And he Listened. He made me feel heard. He leaned in and said I am so sorry. He fell back and bloomed open his arms, smiling when he said, your story needs to be shared! Your story is going to change things- change people.

A few months later I cried as he led the congregation in a prayer of repentance for the collective homophobia of the Church and I remember how healing glowed and trickled its way through me. I remembered feeling like I belonged.

 

Because they told me I mattered to them. My pain mattered. My story, my value as a human being mattered to them. He could’ve closed the door and dismissed me as inconvenient, but he responded to that email within a couple of days. He told me that I was making a difference in his life. And that matters more than he knows.

 

So the church will never be one broad, sour-shaded stroke. Pastors come with hearts of different shapes and sizes. The key is to know, through every cell in your being, that they do not name you. They do not define you.

 

But they can lift you up. They can surrender shoulders to runny houses and spends hours with your coffee-incensed rant. They can remind you of the truth of your worth.

There is one perfect love out there and once upon a time he pieced you together part by part. Polished you with his warmth. He breathed a deep eager breath into your lungs. Held you closer than you can hold yourself.

So know this- you are lovely, you do matter, you are heard, because He says you are.

When the world, when the church, say you aren’t, He says you are.

And nothing matters more than that.

 

RR

 

Whether you are LGBT or straight, have you ever felt cut out from your church? Have you ever felt a pastor’s silence like this? Please share your story here- it matters.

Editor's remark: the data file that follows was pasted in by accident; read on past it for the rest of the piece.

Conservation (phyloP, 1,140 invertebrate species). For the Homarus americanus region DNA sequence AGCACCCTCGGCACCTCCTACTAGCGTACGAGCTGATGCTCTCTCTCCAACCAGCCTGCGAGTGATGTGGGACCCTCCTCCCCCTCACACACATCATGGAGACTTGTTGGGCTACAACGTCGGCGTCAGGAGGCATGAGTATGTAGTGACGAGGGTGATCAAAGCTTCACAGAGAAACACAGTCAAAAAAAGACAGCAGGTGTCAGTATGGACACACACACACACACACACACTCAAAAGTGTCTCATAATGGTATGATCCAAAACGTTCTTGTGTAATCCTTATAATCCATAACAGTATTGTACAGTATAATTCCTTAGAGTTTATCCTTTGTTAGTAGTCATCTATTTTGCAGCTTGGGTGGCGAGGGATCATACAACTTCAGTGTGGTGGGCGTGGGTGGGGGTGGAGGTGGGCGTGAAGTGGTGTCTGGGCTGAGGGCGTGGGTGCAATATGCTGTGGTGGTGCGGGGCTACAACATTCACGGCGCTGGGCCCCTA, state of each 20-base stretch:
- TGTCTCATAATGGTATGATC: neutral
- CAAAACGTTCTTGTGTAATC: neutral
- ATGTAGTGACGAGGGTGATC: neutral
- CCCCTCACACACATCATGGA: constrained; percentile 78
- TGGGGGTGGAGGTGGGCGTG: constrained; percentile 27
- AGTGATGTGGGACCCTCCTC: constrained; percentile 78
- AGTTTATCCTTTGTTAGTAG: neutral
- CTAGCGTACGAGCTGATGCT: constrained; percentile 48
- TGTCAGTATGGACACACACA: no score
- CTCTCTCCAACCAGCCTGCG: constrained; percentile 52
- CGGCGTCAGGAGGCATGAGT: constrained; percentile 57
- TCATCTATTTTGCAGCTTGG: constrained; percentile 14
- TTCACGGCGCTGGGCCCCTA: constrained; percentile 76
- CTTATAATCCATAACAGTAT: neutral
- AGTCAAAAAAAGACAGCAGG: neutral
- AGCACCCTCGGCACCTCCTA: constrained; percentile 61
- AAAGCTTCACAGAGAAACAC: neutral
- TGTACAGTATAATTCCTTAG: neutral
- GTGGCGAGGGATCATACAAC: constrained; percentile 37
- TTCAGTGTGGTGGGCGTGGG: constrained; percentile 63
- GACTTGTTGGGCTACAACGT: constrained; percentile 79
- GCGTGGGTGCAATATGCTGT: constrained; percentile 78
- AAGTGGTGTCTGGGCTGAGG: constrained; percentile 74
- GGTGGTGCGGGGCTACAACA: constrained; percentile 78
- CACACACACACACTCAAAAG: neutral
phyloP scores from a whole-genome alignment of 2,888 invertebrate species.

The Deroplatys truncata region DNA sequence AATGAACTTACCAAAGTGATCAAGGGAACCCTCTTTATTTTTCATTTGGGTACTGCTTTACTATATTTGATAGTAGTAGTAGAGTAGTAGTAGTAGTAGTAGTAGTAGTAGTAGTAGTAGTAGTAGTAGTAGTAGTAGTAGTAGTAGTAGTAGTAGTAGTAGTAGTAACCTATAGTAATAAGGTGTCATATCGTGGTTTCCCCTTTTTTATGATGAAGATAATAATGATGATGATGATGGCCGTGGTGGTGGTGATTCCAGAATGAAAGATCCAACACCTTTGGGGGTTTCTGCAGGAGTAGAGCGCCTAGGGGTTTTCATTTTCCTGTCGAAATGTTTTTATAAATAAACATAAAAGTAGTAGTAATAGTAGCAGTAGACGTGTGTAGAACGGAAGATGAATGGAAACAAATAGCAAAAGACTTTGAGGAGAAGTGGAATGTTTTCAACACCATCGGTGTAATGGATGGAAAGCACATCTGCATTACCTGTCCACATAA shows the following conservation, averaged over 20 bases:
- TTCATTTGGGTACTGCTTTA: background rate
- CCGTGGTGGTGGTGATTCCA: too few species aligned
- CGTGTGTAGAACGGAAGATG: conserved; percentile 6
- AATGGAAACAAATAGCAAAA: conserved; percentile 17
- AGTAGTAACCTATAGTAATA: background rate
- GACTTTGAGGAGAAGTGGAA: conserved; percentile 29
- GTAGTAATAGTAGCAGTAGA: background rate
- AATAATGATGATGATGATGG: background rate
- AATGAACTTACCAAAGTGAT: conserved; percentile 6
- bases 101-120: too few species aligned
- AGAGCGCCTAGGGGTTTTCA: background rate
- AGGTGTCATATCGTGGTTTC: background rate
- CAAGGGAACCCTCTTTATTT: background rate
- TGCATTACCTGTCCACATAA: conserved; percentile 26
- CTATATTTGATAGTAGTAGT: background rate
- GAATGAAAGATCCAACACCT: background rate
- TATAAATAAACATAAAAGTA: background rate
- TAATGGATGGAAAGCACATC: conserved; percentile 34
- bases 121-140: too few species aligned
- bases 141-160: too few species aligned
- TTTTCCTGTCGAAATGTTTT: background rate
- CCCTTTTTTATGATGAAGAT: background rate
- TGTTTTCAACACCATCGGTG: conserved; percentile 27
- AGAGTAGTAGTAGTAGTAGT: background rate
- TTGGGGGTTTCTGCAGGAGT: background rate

• Ford1968

    I may have shared my friend’s story before. She attends a conservative mega church in Ottowa. A couple of months ago, she posted a fairly benign endorsement of gay marriage (4 years after she offered one of the blessings at my wedding). Within hours of her post, she was dropped from the music ministry she had been devoted to for the last 10 years. She has stayed and embraced her new role as ally with gusto. There are some amazing conversations happening. So a few things are packed into this story- 1. Her silence in the face of church homophobia was a little hurtful to me, but hearts change in their own time. 2. Our allies often have battle scars too. 3. There is hope for the church.
    Sending love and encouragement from the big apple!
    Ford.

    • registeredrunaway

      Ford! Send my love to your friend! And you know what’s interesting, I’ve been thinking about writing a post about allies.

      I was grabbing coffee with Jay Bakker the other day and he told me the earth-shattering aftermath of him coming to an affirming position. He said the week he became an ally he had to lay off most of his staff because every christian source of offering closed up their fists tight. He was completely cut off. And he did that for the LGBT community.

      Thanks for sharing her story Ford, it’s not one we hear often, but we should. We need to talk about the scars of our allies.